Commoner, B. 1970. The ecological facts of life. Pp. 18-35 in H.D. Johnson ed. No Deposit-No Return. 351 pp. Addison-Wesley, Reading, MA.
Dansereau, R 1966. Ecological impact and human ecology. Pp. 425-462 in EE Darling & J.R Milton eds. Future Environments of North America. 769 pp. Natural History, Garden City, NY. (Pp. 459-60).
Dasmann, R.F., J.R Milton & RH. Freeman. 1973. Ecological Principles for Economic Development. 252 pp. Wiley, Lond.
Dixon, B. 1978. Beyond the Magic Bullet. Allen & Unwin, Lond.
Ehrlich, RR., A.H. Ehrlich & J.P Holdren. 1977. Ecoscience: Population, Resources, Environment. 1053 pp. W.H. Freeman, San Francisco, CA.
Farvar, M.T. & J. P Milton, eds. 1972. The Careless Technology: Ecology and International Development. 1030 pp. Natural History, Garden City, NY
Fuller, R.B. 1970. Operating Manual For Spaceship Earth. 143 pp. Simon & Schuster, NY.
Hill, S.B. 1977. Natural laws in relation lo population growth and the ecosystem. Pp. 747-757 in The Search for Absolute Values: Harmony Among the Sciences. Vol. 1. 1032 pp. International Cultural Foundation, NY.
------------. 1978. Agricultural chemicals and the soil. Pp. 18-53 in Chemicals and Agriculture: Problems and Alternatives. Canadian Plains Proceedings 5, 190 pp. University of Regina, Saskatchewan.
-------------. 1978a. The energy situation and its implications for food policy. Pp. 170- 183 in J. M. Besson and H. Vogtmann eds. Towards a Sustainable Agriculture, 243 pp. Verlag Wirz Aarau. Switzerland.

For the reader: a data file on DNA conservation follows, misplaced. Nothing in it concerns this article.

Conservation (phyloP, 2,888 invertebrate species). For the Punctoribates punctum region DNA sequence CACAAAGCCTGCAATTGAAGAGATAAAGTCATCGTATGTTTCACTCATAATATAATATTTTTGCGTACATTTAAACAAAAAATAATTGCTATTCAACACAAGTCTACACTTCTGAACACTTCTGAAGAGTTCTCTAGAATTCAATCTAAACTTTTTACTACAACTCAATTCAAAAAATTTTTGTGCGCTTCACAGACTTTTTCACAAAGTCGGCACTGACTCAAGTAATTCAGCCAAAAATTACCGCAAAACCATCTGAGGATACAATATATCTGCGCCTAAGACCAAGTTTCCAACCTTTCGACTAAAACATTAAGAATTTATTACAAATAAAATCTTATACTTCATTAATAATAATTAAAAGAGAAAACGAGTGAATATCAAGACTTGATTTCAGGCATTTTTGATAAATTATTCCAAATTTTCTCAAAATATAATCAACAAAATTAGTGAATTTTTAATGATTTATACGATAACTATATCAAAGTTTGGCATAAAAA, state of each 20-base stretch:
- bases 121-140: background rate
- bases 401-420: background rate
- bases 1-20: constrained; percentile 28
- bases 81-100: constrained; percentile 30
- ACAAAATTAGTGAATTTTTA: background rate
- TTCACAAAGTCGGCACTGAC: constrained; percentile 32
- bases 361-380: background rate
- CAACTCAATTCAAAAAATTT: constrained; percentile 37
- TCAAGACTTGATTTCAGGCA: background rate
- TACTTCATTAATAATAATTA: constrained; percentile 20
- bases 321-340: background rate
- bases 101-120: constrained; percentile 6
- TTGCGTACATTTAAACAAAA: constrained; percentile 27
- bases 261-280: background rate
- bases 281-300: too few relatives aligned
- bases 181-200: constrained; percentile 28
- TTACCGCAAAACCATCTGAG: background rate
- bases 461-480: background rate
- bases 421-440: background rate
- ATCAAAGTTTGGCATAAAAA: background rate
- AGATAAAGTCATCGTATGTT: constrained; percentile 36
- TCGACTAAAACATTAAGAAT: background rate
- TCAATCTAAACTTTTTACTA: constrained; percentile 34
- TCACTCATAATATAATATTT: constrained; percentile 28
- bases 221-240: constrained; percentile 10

Holling, C.S. & W.C. Clark. 1975. Notes towards a science of ecological management. Pp. 247-51 in W.H. van Dobben & R.H. Lowe-McConnell eds. Unifying Concepts in Ecology. 302 pp. W. Junk, The Hague.
Janov, A. 1975. Further implications of levels of consciousness: on morality. Pp. 269-273 in A. Janov & E.M. Holden: Primal Man: The New Consciousness. 532 pp. Thomas Y. Crowell, NY.
Leopold, A. 1949. A Sand County Almanac. 226 pp. Ballantine, NY. (Pp. 238-9).
Miller, G.T. 1975. Living In The Environment: Concepts, Problems, and Alternatives. 593 pp. Wadsworth, Belmont, CA. (Pp. 365-80).
Nash, R. 1977. Do rocks have rights? Centre Mag., Nov./Dec., 2-12.
Odum, E.P. 1977. The emergence of ecology as a new integrative discipline. Science 195: 1289-93.
Satin, M. 1978. New Age Politics. 240 pp. Whitecap, Vancouver (2nd edn. 1979 Dell Books, NY.).
Schumacher, E.E 1977 A Guide For The Perplexed. 147 pp. Harper & Row, NY.
Science Council of Canada. 1977. Canada as a Conserver Society. 108 pp. Supply & Services Canada, Ottawa.
Skolimowski, H. 1979. A twenty first century philosophy. Pp. 3-32 in H. Skolimowski ed. Eco-Philosophy: Designing New Tactics for Living. Marion Boyers, Lond
Copyright © 1978